I admit it’s something of a cliché to say that This is the Moment – but that really is how it feels for the many Australian musical theatre fans who have waited 25 years to see Anthony Warlow play the dual title roles in the musical Jekyll & Hyde live on stage, after his peerless, electrifying performance on the 1994 2CD concept album.

In fact, as the crowd entered the auditorium for the first of two Melbourne performances, to be followed by one in Sydney, a man behind me was excitedly singing the show’s most famous song This is the Moment.

Anthony Warlow and Jemma Rix. Photograph © Phoebe Warlow Photography

And it was a momentous night, at the end of which everyone in Hamer Hall leapt to their feet for a rousing standing ovation. Some of the soaring, demanding, climactic notes in two of the big songs that Warlow sings may not have landed as they should, which was a shame, but a quarter of a century on, he is still singing with beauty and theatrical insight, differentiating the two roles exceptionally well.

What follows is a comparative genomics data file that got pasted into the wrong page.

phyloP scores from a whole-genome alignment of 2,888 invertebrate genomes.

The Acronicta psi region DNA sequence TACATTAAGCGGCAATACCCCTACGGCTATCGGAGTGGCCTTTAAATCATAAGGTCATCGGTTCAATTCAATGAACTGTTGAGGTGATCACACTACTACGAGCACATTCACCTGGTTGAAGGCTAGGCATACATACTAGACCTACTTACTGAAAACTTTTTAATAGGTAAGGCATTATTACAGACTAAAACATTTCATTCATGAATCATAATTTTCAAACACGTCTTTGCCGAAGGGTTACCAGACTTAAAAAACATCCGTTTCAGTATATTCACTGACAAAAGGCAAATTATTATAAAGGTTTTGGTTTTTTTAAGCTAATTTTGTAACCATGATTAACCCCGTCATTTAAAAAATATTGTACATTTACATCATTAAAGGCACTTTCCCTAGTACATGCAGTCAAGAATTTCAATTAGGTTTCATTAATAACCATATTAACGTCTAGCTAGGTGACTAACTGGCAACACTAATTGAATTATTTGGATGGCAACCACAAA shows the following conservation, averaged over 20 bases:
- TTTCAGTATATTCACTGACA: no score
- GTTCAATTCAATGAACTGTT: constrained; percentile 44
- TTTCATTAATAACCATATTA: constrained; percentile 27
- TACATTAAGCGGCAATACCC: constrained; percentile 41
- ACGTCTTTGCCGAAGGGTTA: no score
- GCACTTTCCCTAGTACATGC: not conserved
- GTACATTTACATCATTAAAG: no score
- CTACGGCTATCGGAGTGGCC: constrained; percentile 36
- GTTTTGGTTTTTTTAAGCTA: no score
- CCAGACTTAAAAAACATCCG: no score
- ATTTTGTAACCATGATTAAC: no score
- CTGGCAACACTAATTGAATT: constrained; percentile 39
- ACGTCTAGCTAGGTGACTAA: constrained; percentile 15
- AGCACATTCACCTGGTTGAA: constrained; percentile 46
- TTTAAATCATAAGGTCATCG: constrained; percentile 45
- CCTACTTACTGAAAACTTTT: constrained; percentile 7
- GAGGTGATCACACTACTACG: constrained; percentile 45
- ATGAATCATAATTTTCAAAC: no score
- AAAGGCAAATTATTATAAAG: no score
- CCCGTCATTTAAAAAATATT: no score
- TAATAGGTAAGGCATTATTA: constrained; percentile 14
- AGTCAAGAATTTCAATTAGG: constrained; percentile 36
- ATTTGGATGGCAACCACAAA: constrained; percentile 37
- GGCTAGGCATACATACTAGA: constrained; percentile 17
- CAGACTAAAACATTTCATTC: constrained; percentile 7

The gothic musical thriller by Frank Wildhorn (music) and Leslie Bricusse (book and lyrics) is loosely based on Robert Louis Stevenson’s novella Strange Case of Dr Jekyll and Mr Hyde, and tells the macabre tale of brilliant young doctor and research scientist Henry Jekyll who is fascinated by the dual nature of man and wants to conduct experiments to see if he can separate the good and the evil, and potentially rid the world of the latter. When the Board of Governors of the London hospital rejects his request to experiment on a human being, he takes the formula himself, releasing his evil doppelgänger Edward Hyde, who gradually takes over his life.